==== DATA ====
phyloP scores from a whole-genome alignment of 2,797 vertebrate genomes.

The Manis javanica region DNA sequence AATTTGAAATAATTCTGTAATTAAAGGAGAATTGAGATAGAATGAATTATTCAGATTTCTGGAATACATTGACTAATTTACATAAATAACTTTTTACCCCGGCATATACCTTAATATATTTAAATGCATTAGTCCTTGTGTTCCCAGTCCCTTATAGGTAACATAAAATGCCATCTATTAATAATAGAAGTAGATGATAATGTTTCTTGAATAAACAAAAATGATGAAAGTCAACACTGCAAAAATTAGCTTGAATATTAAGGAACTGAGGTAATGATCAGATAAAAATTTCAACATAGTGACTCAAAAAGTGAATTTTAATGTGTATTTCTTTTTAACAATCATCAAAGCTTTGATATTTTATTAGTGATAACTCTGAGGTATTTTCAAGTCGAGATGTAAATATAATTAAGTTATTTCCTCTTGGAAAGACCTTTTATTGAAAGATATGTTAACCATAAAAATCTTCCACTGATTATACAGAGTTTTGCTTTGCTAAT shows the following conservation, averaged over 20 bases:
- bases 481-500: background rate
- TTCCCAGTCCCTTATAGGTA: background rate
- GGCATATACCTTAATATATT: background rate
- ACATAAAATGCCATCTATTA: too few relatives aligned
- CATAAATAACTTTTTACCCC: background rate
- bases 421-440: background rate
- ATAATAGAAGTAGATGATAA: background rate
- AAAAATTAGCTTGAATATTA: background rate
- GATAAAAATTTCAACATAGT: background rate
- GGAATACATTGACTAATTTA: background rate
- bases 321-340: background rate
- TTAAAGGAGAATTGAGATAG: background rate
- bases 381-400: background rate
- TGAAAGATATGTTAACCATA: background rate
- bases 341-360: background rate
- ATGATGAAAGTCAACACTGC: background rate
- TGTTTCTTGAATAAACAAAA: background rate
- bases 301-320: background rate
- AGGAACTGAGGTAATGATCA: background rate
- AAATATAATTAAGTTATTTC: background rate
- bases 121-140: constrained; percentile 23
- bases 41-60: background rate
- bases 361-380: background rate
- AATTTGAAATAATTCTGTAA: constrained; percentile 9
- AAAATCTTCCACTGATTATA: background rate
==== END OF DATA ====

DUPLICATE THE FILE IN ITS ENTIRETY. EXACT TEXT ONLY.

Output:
phyloP scores from a whole-genome alignment of 2,797 vertebrate genomes.

The Manis javanica region DNA sequence AATTTGAAATAATTCTGTAATTAAAGGAGAATTGAGATAGAATGAATTATTCAGATTTCTGGAATACATTGACTAATTTACATAAATAACTTTTTACCCCGGCATATACCTTAATATATTTAAATGCATTAGTCCTTGTGTTCCCAGTCCCTTATAGGTAACATAAAATGCCATCTATTAATAATAGAAGTAGATGATAATGTTTCTTGAATAAACAAAAATGATGAAAGTCAACACTGCAAAAATTAGCTTGAATATTAAGGAACTGAGGTAATGATCAGATAAAAATTTCAACATAGTGACTCAAAAAGTGAATTTTAATGTGTATTTCTTTTTAACAATCATCAAAGCTTTGATATTTTATTAGTGATAACTCTGAGGTATTTTCAAGTCGAGATGTAAATATAATTAAGTTATTTCCTCTTGGAAAGACCTTTTATTGAAAGATATGTTAACCATAAAAATCTTCCACTGATTATACAGAGTTTTGCTTTGCTAAT shows the following conservation, averaged over 20 bases:
- bases 481-500: background rate
- TTCCCAGTCCCTTATAGGTA: background rate
- GGCATATACCTTAATATATT: background rate
- ACATAAAATGCCATCTATTA: too few relatives aligned
- CATAAATAACTTTTTACCCC: background rate
- bases 421-440: background rate
- ATAATAGAAGTAGATGATAA: background rate
- AAAAATTAGCTTGAATATTA: background rate
- GATAAAAATTTCAACATAGT: background rate
- GGAATACATTGACTAATTTA: background rate
- bases 321-340: background rate
- TTAAAGGAGAATTGAGATAG: background rate
- bases 381-400: background rate
- TGAAAGATATGTTAACCATA: background rate
- bases 341-360: background rate
- ATGATGAAAGTCAACACTGC: background rate
- TGTTTCTTGAATAAACAAAA: background rate
- bases 301-320: background rate
- AGGAACTGAGGTAATGATCA: background rate
- AAATATAATTAAGTTATTTC: background rate
- bases 121-140: constrained; percentile 23
- bases 41-60: background rate
- bases 361-380: background rate
- AATTTGAAATAATTCTGTAA: constrained; percentile 9
- AAAATCTTCCACTGATTATA: background rate